Sometimes the bars, restaurants, and social clubs that require you to jump through hoops to get into can be a letdown once you’ve actually experienced them. But the exclusivity of Forma Pilates, the LA- and NY-based Pilates studio led by Liana Levi that requires a referral from a current client to participate IRL, might actually be worth the effort.

Full disclosure, I was among a lucky bunch of media folks who attended a recent event—put on by beauty brand EVA-NYC for the launch of two new hair masks, Mane Magic and Lift Off—where Levi took us through a series of workouts. So I did not have to jump through said hoops. That said, if anyone reading this has the Forma referral hook-up, LMK.

Among those frequenting Forma for Levi’s workouts are Hailey Bieber, Bella Hadid, and Kendall Jenner just to name a few star clients. The three Forma studios in Los Angeles cap classes at two to four students, and charge $100 a pop; in New York, it’s eight students for $75 each. (FWIW, you can access an online membership without a referral for $49.99 a month.)

Since, I haven’t experienced the in-person studio classes myself, I can’t say for sure what happens behind closed doors to keep such A-list clientele. But the sheer difficulty of getting in and the mystery of how to get on the guest list seem to be what makes this kind of exclusive fitness style work in a moment when most other fitness spaces are trying to become more inclusive. While Levi’s referral-only rule may have begun as a pandemic precaution, this next-level, VIP-only eliteness has generated major intrigue.

What this exclusive workout is like

I recently got back into Pilates after a few years of only doing split-style strength training, and I’m so glad I rekindled the relationship. I practice mostly on the reformer, which I find to be the perfect complement to heavily lifting days since it offers the chance to focus on slow and controlled resistance training, stretching, and deep core activation.

But despite a familiarity with the workout methodology, after just a few short minutes in Levi’s class, I already noticed my muscles quivering.

The celeb instructor introduced herself and explained that the 20-minute session would be broken up into four mini-workouts that were roughly five minutes each. While those who attend in-studio Forma classes typically use the reformer, this workout was entirely on the mat.

First was a series dedicated to core work—a staple of any Pilates routine. Levi’s moves got my abs fired up quickly, but she made sure to also target the obliques, which, in my experience, differentiates Pilates from many other workouts: You expect to hit your core from all angles. I was also happy to close out this first series with a set of exercises that focused on small movements to strengthen the pelvic floor, which can be an often forgotten element of your core.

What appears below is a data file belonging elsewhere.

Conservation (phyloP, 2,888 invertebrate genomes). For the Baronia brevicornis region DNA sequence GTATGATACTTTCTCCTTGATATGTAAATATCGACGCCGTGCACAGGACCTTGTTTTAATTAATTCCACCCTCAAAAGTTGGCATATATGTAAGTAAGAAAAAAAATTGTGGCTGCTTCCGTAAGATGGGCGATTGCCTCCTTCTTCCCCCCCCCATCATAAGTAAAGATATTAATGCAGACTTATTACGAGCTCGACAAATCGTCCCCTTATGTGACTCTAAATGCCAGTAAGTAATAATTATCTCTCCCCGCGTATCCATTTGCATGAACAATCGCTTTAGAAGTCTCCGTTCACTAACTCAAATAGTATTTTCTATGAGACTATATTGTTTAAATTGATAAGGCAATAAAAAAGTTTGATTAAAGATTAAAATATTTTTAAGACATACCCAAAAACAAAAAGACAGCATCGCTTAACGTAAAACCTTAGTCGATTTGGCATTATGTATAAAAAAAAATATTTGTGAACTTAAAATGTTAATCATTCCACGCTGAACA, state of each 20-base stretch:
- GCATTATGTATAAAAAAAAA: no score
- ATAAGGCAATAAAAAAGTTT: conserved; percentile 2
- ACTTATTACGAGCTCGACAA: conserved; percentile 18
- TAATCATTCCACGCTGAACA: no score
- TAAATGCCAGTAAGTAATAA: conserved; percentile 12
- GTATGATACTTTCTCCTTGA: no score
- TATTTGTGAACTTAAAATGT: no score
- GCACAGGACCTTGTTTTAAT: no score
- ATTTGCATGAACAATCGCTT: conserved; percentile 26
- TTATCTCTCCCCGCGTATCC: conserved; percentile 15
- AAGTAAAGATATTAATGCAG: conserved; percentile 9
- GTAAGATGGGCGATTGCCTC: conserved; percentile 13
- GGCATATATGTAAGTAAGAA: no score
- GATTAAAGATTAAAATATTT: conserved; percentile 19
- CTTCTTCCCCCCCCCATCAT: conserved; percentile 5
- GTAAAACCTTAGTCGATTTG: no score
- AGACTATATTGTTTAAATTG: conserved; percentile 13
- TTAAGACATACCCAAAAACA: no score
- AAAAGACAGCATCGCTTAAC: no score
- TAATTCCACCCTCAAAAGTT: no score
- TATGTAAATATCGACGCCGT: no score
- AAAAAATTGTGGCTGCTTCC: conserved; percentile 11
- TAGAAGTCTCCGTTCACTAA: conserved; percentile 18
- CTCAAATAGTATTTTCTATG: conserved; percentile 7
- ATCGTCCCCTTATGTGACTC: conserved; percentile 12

Next, we focused on the glutes with multiple variations on exercises like fire hydrants, clamshells, and glute kickbacks. Oh, and how could I forget the set of glute bridges (single-leg and pulses included) that seemed to go on forever? Pilates devotees, and clearly Levi, know that strong glutes are the solid foundation to many of the other movements you’ll do in class—not to mention, life.

Then, we moved up the body to work the arms, shoulders, and back. What you can accomplish in five minutes—frankly, how many push-ups you can be asked to perform in five minutes—is surprisingly a lot. With no equipment at our disposal, Levi got creative with reverse planks, triceps dips, push-up variations, and more. My upper body was toasted by the end of this section.

Last up was a bit of a cardio burnout to take the whole routine home. Mountain climbers, bird dogs, oblique crunches, and plank pikes were all on the menu. After doing so many micro-movements, working my body with a bit more range of motion felt like a nice balance. But make no mistake: I was breathless by the end of it.

Reminder: Pilates class is tough AF

One common misconception I find about Pilates is that it’s “easy” or not going to be a challenging workout. While sure, some classes focus more on stretching than others, most Pilates classes I’ve taken, including Levi’s, are tough AF. Smaller, controlled movements don’t have a large margin of error when it comes to form. You have to stay focused and in your body (not your head) to push through these long sets.

And Levi brought the heat with her ability to make something that might look simple at first glance feel like death (aka total muscle fatigue) by a thousand reps. Levi has described her workouts as “athletic Pilates,” and she seems to mainly accomplish that through seemingly endless reps. While I can’t say that I’ll be able to gain access to the celeb-status studio anytime soon, I do know that taking Levi’s intense, fast-paced class solidified my love for Pilates even further.

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